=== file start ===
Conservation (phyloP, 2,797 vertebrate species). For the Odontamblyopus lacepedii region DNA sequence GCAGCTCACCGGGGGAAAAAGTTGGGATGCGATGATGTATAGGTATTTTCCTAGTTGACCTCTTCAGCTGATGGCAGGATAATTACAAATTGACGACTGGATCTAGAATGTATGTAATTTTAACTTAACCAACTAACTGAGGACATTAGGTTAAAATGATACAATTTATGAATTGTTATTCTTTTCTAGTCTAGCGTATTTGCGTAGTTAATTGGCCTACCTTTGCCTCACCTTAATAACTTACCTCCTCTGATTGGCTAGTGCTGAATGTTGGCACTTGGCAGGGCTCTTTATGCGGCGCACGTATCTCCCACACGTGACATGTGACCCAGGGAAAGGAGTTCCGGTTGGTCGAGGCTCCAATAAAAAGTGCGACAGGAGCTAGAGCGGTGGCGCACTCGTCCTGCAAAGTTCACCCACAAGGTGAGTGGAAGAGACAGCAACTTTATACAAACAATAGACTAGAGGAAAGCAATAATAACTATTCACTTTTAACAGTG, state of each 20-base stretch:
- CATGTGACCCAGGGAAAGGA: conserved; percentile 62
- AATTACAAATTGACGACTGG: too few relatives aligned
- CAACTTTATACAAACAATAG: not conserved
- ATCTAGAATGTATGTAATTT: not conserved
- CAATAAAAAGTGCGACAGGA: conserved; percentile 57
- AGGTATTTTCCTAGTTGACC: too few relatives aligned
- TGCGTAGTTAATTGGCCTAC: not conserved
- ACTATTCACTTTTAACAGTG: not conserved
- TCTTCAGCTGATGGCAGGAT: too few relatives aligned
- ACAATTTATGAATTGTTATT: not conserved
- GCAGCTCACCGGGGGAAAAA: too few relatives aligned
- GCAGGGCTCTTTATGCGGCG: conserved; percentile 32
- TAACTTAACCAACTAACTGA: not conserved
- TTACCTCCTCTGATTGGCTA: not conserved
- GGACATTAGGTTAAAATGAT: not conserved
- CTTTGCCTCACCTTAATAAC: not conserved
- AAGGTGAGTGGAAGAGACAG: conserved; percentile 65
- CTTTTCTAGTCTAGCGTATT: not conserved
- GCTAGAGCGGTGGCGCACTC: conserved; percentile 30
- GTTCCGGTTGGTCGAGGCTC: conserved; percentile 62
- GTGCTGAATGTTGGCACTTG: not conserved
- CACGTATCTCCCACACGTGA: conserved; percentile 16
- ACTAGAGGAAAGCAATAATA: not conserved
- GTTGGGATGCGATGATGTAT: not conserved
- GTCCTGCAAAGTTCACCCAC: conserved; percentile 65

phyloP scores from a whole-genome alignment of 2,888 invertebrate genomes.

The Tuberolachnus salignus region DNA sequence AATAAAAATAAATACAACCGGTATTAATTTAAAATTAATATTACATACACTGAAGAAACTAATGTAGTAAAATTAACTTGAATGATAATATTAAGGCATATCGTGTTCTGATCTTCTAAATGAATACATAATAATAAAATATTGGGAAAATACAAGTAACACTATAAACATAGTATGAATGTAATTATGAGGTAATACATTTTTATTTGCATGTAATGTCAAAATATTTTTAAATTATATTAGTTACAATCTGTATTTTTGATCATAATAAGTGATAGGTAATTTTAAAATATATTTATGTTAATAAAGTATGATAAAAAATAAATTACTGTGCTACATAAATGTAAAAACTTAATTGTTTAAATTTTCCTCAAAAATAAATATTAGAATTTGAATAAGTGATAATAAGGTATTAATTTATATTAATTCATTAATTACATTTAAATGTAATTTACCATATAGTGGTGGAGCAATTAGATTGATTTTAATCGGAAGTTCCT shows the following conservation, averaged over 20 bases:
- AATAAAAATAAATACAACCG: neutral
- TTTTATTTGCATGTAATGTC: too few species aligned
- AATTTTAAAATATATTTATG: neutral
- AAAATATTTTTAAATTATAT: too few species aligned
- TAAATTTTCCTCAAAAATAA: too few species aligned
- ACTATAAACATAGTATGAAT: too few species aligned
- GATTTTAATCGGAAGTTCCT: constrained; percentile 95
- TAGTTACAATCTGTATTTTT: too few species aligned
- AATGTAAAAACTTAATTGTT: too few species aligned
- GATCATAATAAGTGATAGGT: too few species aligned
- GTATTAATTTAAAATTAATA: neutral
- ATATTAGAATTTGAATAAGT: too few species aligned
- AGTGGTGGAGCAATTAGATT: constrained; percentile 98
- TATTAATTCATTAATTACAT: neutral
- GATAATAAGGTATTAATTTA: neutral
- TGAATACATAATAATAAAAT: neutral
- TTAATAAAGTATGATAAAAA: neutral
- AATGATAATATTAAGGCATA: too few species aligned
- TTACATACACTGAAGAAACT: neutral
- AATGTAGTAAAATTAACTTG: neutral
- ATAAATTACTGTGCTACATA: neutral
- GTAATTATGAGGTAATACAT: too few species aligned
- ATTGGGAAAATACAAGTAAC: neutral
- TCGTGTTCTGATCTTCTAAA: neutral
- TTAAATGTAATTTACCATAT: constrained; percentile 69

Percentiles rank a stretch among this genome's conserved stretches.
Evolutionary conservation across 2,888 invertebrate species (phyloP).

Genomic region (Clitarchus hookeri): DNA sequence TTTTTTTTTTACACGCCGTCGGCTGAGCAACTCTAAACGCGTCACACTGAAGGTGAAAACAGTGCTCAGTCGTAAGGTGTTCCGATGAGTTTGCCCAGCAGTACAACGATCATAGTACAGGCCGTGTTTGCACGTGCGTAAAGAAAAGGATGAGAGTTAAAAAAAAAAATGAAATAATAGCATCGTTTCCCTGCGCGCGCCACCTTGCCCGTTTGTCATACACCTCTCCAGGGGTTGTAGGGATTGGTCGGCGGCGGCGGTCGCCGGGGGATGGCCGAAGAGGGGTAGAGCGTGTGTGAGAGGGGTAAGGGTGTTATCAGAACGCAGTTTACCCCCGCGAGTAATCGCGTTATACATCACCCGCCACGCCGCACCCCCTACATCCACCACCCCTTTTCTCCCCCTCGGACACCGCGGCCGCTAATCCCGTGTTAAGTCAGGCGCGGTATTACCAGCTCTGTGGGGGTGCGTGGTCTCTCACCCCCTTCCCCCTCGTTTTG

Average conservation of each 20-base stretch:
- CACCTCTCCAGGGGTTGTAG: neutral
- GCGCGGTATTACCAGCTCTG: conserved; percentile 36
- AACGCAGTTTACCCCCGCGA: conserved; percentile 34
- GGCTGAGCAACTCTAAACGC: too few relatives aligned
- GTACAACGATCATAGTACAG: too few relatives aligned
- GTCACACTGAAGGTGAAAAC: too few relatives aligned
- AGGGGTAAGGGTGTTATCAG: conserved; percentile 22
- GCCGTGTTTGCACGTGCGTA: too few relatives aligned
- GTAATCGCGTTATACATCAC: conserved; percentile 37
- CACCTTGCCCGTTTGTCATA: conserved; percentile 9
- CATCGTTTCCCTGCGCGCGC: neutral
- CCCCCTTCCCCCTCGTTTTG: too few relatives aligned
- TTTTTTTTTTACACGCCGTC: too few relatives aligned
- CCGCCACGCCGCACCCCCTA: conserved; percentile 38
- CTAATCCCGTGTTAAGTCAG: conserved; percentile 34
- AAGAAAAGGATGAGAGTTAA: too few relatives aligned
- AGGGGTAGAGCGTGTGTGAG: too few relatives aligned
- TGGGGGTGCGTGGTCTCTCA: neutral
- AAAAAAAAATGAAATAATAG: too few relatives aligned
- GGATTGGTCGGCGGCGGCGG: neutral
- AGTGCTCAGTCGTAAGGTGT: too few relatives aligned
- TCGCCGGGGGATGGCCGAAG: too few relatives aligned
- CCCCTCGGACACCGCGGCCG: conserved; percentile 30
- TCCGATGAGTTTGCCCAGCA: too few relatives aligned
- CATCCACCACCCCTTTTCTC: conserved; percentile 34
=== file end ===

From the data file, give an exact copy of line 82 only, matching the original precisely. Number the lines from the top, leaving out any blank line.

- CATCCACCACCCCTTTTCTC: conserved; percentile 34